Timing, defenses refined by evolution

As spring unfolds, I’m seeing a lot of invertebrates around our place at Strangways that I’ve not seen since the end of autumn. Various species of wasp are around and most have been a bit camera shy, but one was happy to pose.

Brachonid wasp?

I think this little cutie is a Brachonid wasp, but I’m happy to be corrected. Other Brachonids are definitely waking up at the moment. The ovipositor on this one was just too long to include fully in the photo. Brachonids often use these to deposit their eggs into the bodies of Sawfly larvae that the wasp larvae will eat from inside. Over millenia of evolution, the timing of the emergence of the adult wasps has been perfected as I’m starting to find quite a few schools of Sawfly larvae munching on eucalypt leaves.

Sawfly larvae

These larvae have appeared on the same trees that I found adult Pergagrapta Sawflies last autumn, so I wonder if they are the same species.

Pergarapta Sawfly from last autumn

Caterpillars are increasing in diversity. There are still a lot of Chlenias moth caterpillars about, but not as many as a few weeks ago when I posted about them. They have been joined by some other interesting caterpillars.

What am I looking at?

As I was inspecting a Grey Box sucker looking for subjects, I couldn’t help but notice one leaf stalk that seemed to be pointing the wrong way. As I watched, things started to change.

Not quite a leaf stem
What a disguise!

I have no idea what species this little caterpillar was, but I am lost in admiration for the camouflage.

Another very successful strategy for a juicy caterpillar is to look spiky and unappetising. This one was on a Black-anther Flax Lily flower stalk.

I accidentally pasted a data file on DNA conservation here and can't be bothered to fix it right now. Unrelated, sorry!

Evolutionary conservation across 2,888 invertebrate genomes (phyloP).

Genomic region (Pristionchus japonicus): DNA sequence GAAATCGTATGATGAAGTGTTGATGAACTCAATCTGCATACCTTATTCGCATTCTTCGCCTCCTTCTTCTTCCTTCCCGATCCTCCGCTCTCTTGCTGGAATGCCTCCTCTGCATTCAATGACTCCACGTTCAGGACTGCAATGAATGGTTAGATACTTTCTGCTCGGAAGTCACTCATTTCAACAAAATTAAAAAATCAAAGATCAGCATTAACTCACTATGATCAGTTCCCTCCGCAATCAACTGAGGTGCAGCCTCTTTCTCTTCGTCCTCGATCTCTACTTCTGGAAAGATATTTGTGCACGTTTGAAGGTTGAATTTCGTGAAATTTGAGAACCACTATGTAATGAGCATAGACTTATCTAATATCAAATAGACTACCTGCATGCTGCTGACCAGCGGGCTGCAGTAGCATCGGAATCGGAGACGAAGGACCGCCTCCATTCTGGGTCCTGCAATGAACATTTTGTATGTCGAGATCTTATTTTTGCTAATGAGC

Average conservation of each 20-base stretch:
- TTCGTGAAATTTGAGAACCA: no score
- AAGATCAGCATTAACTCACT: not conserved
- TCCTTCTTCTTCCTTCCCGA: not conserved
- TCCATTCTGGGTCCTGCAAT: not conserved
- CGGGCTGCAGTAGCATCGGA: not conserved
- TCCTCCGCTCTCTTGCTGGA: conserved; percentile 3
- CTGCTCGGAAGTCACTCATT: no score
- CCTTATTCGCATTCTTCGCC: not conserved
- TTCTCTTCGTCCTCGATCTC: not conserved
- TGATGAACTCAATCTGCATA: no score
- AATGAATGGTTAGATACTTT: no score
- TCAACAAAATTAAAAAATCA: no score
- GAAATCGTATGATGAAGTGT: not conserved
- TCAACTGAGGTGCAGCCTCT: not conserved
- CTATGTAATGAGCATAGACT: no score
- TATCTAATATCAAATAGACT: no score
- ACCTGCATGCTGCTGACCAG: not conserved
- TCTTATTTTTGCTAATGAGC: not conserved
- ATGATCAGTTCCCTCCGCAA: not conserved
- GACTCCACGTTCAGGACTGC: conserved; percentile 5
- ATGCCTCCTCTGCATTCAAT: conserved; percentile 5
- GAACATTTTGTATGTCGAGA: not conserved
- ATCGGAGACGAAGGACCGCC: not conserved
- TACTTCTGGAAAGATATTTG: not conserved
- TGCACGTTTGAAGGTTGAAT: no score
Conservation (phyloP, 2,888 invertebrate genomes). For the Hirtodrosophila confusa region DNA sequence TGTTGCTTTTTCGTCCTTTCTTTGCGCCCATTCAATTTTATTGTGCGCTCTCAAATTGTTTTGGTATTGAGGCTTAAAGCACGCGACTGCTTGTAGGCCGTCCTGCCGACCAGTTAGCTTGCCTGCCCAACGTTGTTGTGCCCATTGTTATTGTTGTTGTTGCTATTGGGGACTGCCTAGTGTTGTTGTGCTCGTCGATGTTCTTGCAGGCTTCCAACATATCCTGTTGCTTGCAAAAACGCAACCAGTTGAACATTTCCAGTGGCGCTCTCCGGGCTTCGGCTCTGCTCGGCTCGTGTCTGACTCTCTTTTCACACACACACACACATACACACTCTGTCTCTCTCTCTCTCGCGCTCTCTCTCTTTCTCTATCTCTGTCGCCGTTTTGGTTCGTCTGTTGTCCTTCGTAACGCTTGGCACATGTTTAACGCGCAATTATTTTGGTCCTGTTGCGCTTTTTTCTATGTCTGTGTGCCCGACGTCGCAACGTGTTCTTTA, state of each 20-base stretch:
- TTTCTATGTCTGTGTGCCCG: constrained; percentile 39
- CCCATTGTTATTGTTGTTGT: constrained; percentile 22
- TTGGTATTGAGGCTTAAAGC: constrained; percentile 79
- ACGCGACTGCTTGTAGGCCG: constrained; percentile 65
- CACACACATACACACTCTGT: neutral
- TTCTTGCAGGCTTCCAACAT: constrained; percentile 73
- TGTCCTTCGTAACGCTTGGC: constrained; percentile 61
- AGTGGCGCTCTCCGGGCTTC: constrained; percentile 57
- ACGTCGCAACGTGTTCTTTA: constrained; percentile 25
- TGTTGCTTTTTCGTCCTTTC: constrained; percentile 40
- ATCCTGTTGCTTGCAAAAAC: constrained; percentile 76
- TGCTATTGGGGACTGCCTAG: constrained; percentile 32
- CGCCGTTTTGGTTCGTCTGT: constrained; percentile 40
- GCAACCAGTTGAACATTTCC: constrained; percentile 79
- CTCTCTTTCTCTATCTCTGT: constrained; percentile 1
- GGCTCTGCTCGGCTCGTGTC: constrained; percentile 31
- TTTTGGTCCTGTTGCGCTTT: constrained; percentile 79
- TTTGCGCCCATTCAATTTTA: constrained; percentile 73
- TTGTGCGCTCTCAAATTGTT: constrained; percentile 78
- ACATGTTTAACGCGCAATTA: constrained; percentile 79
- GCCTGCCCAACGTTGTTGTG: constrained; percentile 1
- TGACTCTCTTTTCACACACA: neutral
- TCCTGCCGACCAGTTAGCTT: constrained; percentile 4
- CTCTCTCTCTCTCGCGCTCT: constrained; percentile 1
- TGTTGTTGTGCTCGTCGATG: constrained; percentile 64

How not to look tasty!

Lacewings are also starting to appear in greater numbers and variety.

Green Lacewing

I always like looking at Hoverflies, with their elegant shapes and steady hovering flight. Lots of them are now investigating the flowers in the yard and bush. This one was very sedate, resting on a Groundsel and so a good photo was pretty easy.



Wolf spiders are also emerging from their holes in the ground. At night, their beautiful emerald eyes shine in the glow of my headlight. These spiders tend to carry their babies on their backs, which I’ve never managed to get a photo of. They still make an impressive subject for a close-up, in-your-face portrait.

A lichen covered stone makes a great stage for an impressive Wolf Spider

8 responses to “Timing, defenses refined by evolution

  1. Hi Patrick. I’m an arachnophile with Wolf spiders at the very top of my list 🙂 I noticed one of our many resident “wolfies” looking quite odd and “lumpy” in mid April when it emerged mid evening. On further investigation I discovered the “lumps” were a bunch of baby wolfies that scattered in all directions when I got a bit close. Amazing to witness but the image I took is far from amazing . . . but better than the one you are yet to take haha. Cheers and thanks for so many wonderful photos.

  2. kristinmundaygmailcom

    Magic magic magic shots and commentary, thank you again.

  3. Hi Patrick Is this a Wolf Spider with babies on board? I took the shot with my birding camera 100mm-400mm lens – I love your macro shots – what kind of lens suits a beginner macro photographer, to go with my Canon D7 MkII (which I got after Geoff recommended it to me at a photography class in Newstead, btw!)? Regards Rob Loveband Ballarat

    On Fri, Sep 18, 2020 at 9:18 AM Natural Newstead wrote:

    > Patrick Kavanagh posted: ” As spring unfolds, I’m seeing a lot of > invertebrates around our place at Strangways that I’ve not seen since the > end of autumn. Various species of wasp are around and most have been a bit > camera shy, but one was happy to pose. Brachonid wasp? ” >

    • Thanks Rob. I can’t see a photo so I can’t answer your question about the spider. The Canon 100mm F2.8 macro is an excellent lens. The way I so macro, image stabilising isn’t needed as flash is the main illumination and so there’s no problems with movement. I say this as the non IS lens is a lot cheaper. Canon 65mm macro is also good as is the Tamron 90mm macro. I mostly use the Canon MP-E65 on my full frame camera, but it takes a lot of getting used to and I still use the 100 mm for bigger subjects. The other big issue is light. If you use flash, a big diffuser is what you need. Lots of people including myself end up with home made jobs, but it is essential for good light. Hope this helps.

  4. Great photos! I love the hoverfly with its ridiculously oversized head 😉

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